28 Aug 2023 6:15 AM GMT
The Calcutta High Court’s Circuit Bench at Jalpaiguri recently quashed criminal proceedings against a transgender rights activist & researcher, who had been accused of kidnapping by the family of a trans-woman, whom he helped escape from alleged mental and physical torture at her home.In quashing the FIRs against the petitioner, a single-bench of Justice Prasenjit Biswas opined:To prove...
The Calcutta High Court’s Circuit Bench at Jalpaiguri recently quashed criminal proceedings against a transgender rights activist & researcher, who had been accused of kidnapping by the family of a trans-woman, whom he helped escape from alleged mental and physical torture at her home.
In quashing the FIRs against the petitioner, a single-bench of Justice Prasenjit Biswas opined:
To prove the ingredients of section 365 IPC, it is essential that there should be abduction, if no abduction is there; the offence under section 365 is not made out. The victim/opposite party no.3 submitted that she left her house voluntarily and is presently residing at Bengaluru. There is neither any case of abduction nor kidnapping prevails with regard to the petitioners as the opposite party no.3 left home voluntarily by her own choice. So, I am of the opinion that the offence under section 365 of the Indian Penal Code does not attract in terms of the facts and circumstances of the case and the ingredients of the offence under section 365 of IPC can be said to be totally absent on the basis of allegation in the complaint.
It was argued by counsel for the petitioner that they were a transgender rights activist, frontline worker and researcher, who had been in the field for a long time.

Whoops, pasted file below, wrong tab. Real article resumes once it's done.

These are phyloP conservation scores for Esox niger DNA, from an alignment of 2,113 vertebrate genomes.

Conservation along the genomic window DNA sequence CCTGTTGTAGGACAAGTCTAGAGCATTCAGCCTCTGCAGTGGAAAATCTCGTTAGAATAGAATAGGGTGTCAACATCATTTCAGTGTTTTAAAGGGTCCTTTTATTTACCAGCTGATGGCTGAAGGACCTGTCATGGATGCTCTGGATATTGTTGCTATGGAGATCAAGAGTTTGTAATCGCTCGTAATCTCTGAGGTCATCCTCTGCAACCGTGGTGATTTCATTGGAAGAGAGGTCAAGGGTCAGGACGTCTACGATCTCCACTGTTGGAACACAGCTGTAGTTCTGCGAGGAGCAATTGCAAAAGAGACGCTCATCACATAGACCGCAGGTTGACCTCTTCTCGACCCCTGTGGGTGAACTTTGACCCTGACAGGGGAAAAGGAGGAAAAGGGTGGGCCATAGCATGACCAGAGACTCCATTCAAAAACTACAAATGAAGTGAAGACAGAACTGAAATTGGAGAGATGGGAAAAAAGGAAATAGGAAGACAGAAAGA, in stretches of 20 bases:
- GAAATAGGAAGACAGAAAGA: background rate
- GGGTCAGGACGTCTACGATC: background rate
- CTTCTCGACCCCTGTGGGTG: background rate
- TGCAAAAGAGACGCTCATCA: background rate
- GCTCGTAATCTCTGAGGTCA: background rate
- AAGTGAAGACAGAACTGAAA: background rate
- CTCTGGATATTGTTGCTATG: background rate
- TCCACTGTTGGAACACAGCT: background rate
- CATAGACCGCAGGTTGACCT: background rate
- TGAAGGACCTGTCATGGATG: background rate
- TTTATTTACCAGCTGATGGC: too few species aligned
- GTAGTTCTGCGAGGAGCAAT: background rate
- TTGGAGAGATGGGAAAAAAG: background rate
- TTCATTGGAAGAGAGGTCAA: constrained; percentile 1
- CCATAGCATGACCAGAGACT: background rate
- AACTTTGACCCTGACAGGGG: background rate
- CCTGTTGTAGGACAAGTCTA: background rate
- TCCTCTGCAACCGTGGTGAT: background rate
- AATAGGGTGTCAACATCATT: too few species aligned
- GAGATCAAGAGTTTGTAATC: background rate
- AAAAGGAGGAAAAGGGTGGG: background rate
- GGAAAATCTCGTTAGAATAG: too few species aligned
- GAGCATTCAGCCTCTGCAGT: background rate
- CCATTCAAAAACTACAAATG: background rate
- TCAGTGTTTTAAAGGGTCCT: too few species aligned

It was submitted that the petitioner was apprised by the opposite party no 3/victim that she was a transwoman, who had been subjected to “mental and physical torture due to her gender crisis by her natal family home & neighbourhood.”
Petitioners argued that when the opposite party had informed them of her decision to leave her family home, they, along with the West Bengal Transgender Development Board had advised her to write an intimation letter to her local Matelli Police Station.
It was argued by the petitioners that to their astonishment, the Police Station disclosed the contents of her letter to her family members, even though she had left her home to move to Bengaluru voluntarily “since she was tired of harassment caused by the family members and neighbours.”
Petitioners stated that thereafter they were accused of kidnapping u/s 365 IPC and served notice under the CrPC on the basis of a baseless and absurd FIR, even though the opposite party no 3 had communicated to the police authorities that she had voluntarily left her family home.
Counsel for opposite party no 3 accordingly conceded that she had indeed left her home voluntarily, and the petitioners were not guilty of the offences as alleged.
Counsel for the State left the matter with the Court, and conceded to the submissions made by the petitioners and opposite party no 3.
In noting that the power of quashing criminal proceedings u/s 482 of the CrPC ought to be to be exercised sparingly and with great caution, the Bench allowed the petitioner’s application, and concluded:
While exercising its powers, the High Court is to examine as to whether the possibility of conviction is remote and bleak and continuation of criminal cases would put the accused to great oppression and prejudice and extreme injustice would be caused to him by not quashing the criminal cases. It is brought to the notice of the court that grave miscarriage of justice would be committed if the trial is allowed to proceed where the accused persons would be harassed unnecessarily if the trial is allowed to linger when prima facie it appears to court that the trial would likely to be ended in acquittal. Consequently, First Information Report in connection with Matelli Police Station Case No. 225 of 2022 dated 22.10.2022 for the offences punishable under Sections 365 of IPC and all proceedings emanating there from are hereby quashed qua the petitioner.
Case: Avinaba Dutta & Another v State of West Bengal & Ors.
Coram: Justice Prasenjit Biswas
Citation: 2023 LiveLaw (Cal) 241
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